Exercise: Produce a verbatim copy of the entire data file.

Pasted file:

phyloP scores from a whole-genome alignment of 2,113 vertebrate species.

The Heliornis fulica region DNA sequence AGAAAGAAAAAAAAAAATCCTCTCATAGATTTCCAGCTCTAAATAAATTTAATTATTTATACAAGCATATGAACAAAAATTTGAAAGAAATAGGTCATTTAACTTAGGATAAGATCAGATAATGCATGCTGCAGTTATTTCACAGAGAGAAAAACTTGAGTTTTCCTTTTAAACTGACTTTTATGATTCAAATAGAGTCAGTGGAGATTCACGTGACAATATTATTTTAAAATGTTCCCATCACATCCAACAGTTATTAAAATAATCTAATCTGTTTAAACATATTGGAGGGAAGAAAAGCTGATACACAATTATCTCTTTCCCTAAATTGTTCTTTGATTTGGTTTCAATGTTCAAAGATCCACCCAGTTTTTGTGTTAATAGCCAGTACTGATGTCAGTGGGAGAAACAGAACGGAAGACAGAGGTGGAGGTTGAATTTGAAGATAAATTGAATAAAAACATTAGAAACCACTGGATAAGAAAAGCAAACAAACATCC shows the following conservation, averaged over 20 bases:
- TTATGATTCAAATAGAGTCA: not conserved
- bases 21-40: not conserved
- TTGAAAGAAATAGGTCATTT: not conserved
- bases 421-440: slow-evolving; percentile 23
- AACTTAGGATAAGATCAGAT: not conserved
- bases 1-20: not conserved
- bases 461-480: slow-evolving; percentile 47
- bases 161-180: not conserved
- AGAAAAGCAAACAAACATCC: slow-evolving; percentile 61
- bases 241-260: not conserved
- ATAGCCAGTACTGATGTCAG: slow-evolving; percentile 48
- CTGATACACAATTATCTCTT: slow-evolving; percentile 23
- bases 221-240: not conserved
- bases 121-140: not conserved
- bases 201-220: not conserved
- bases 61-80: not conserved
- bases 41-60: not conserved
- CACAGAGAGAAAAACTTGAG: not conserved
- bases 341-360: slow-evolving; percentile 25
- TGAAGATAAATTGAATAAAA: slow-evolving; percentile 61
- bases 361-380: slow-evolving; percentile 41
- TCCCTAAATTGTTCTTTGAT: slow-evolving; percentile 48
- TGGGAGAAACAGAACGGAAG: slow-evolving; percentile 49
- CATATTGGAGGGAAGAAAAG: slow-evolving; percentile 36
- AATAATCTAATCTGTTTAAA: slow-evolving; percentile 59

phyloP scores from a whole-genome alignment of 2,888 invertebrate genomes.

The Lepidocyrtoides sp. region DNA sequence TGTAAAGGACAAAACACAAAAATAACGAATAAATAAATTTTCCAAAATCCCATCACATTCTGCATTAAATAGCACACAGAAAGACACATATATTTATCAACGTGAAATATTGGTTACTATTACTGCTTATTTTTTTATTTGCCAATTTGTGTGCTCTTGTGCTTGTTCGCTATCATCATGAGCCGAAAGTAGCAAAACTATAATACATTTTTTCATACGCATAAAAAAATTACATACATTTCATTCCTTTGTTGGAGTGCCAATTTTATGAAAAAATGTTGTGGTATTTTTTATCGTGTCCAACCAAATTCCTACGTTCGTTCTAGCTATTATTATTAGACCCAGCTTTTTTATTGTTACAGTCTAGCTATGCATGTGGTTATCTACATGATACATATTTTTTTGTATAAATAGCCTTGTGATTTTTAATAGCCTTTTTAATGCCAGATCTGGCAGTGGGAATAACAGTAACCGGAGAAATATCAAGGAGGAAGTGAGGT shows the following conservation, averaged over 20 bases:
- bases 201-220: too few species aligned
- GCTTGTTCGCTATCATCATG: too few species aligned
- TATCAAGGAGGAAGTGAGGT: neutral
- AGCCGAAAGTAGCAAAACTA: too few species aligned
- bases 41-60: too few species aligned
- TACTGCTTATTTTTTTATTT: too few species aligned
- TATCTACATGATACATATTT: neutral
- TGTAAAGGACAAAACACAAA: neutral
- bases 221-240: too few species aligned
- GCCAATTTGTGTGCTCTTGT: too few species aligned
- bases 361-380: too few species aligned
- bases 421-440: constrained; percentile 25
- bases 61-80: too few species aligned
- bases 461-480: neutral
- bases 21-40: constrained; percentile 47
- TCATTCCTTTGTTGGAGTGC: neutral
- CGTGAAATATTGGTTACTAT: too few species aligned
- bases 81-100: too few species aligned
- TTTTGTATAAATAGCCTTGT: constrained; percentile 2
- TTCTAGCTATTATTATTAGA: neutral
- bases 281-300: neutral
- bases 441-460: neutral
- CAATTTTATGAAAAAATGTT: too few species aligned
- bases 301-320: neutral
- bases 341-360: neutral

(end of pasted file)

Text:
phyloP scores from a whole-genome alignment of 2,113 vertebrate species.

The Heliornis fulica region DNA sequence AGAAAGAAAAAAAAAAATCCTCTCATAGATTTCCAGCTCTAAATAAATTTAATTATTTATACAAGCATATGAACAAAAATTTGAAAGAAATAGGTCATTTAACTTAGGATAAGATCAGATAATGCATGCTGCAGTTATTTCACAGAGAGAAAAACTTGAGTTTTCCTTTTAAACTGACTTTTATGATTCAAATAGAGTCAGTGGAGATTCACGTGACAATATTATTTTAAAATGTTCCCATCACATCCAACAGTTATTAAAATAATCTAATCTGTTTAAACATATTGGAGGGAAGAAAAGCTGATACACAATTATCTCTTTCCCTAAATTGTTCTTTGATTTGGTTTCAATGTTCAAAGATCCACCCAGTTTTTGTGTTAATAGCCAGTACTGATGTCAGTGGGAGAAACAGAACGGAAGACAGAGGTGGAGGTTGAATTTGAAGATAAATTGAATAAAAACATTAGAAACCACTGGATAAGAAAAGCAAACAAACATCC shows the following conservation, averaged over 20 bases:
- TTATGATTCAAATAGAGTCA: not conserved
- bases 21-40: not conserved
- TTGAAAGAAATAGGTCATTT: not conserved
- bases 421-440: slow-evolving; percentile 23
- AACTTAGGATAAGATCAGAT: not conserved
- bases 1-20: not conserved
- bases 461-480: slow-evolving; percentile 47
- bases 161-180: not conserved
- AGAAAAGCAAACAAACATCC: slow-evolving; percentile 61
- bases 241-260: not conserved
- ATAGCCAGTACTGATGTCAG: slow-evolving; percentile 48
- CTGATACACAATTATCTCTT: slow-evolving; percentile 23
- bases 221-240: not conserved
- bases 121-140: not conserved
- bases 201-220: not conserved
- bases 61-80: not conserved
- bases 41-60: not conserved
- CACAGAGAGAAAAACTTGAG: not conserved
- bases 341-360: slow-evolving; percentile 25
- TGAAGATAAATTGAATAAAA: slow-evolving; percentile 61
- bases 361-380: slow-evolving; percentile 41
- TCCCTAAATTGTTCTTTGAT: slow-evolving; percentile 48
- TGGGAGAAACAGAACGGAAG: slow-evolving; percentile 49
- CATATTGGAGGGAAGAAAAG: slow-evolving; percentile 36
- AATAATCTAATCTGTTTAAA: slow-evolving; percentile 59

phyloP scores from a whole-genome alignment of 2,888 invertebrate genomes.

The Lepidocyrtoides sp. region DNA sequence TGTAAAGGACAAAACACAAAAATAACGAATAAATAAATTTTCCAAAATCCCATCACATTCTGCATTAAATAGCACACAGAAAGACACATATATTTATCAACGTGAAATATTGGTTACTATTACTGCTTATTTTTTTATTTGCCAATTTGTGTGCTCTTGTGCTTGTTCGCTATCATCATGAGCCGAAAGTAGCAAAACTATAATACATTTTTTCATACGCATAAAAAAATTACATACATTTCATTCCTTTGTTGGAGTGCCAATTTTATGAAAAAATGTTGTGGTATTTTTTATCGTGTCCAACCAAATTCCTACGTTCGTTCTAGCTATTATTATTAGACCCAGCTTTTTTATTGTTACAGTCTAGCTATGCATGTGGTTATCTACATGATACATATTTTTTTGTATAAATAGCCTTGTGATTTTTAATAGCCTTTTTAATGCCAGATCTGGCAGTGGGAATAACAGTAACCGGAGAAATATCAAGGAGGAAGTGAGGT shows the following conservation, averaged over 20 bases:
- bases 201-220: too few species aligned
- GCTTGTTCGCTATCATCATG: too few species aligned
- TATCAAGGAGGAAGTGAGGT: neutral
- AGCCGAAAGTAGCAAAACTA: too few species aligned
- bases 41-60: too few species aligned
- TACTGCTTATTTTTTTATTT: too few species aligned
- TATCTACATGATACATATTT: neutral
- TGTAAAGGACAAAACACAAA: neutral
- bases 221-240: too few species aligned
- GCCAATTTGTGTGCTCTTGT: too few species aligned
- bases 361-380: too few species aligned
- bases 421-440: constrained; percentile 25
- bases 61-80: too few species aligned
- bases 461-480: neutral
- bases 21-40: constrained; percentile 47
- TCATTCCTTTGTTGGAGTGC: neutral
- CGTGAAATATTGGTTACTAT: too few species aligned
- bases 81-100: too few species aligned
- TTTTGTATAAATAGCCTTGT: constrained; percentile 2
- TTCTAGCTATTATTATTAGA: neutral
- bases 281-300: neutral
- bases 441-460: neutral
- CAATTTTATGAAAAAATGTT: too few species aligned
- bases 301-320: neutral
- bases 341-360: neutral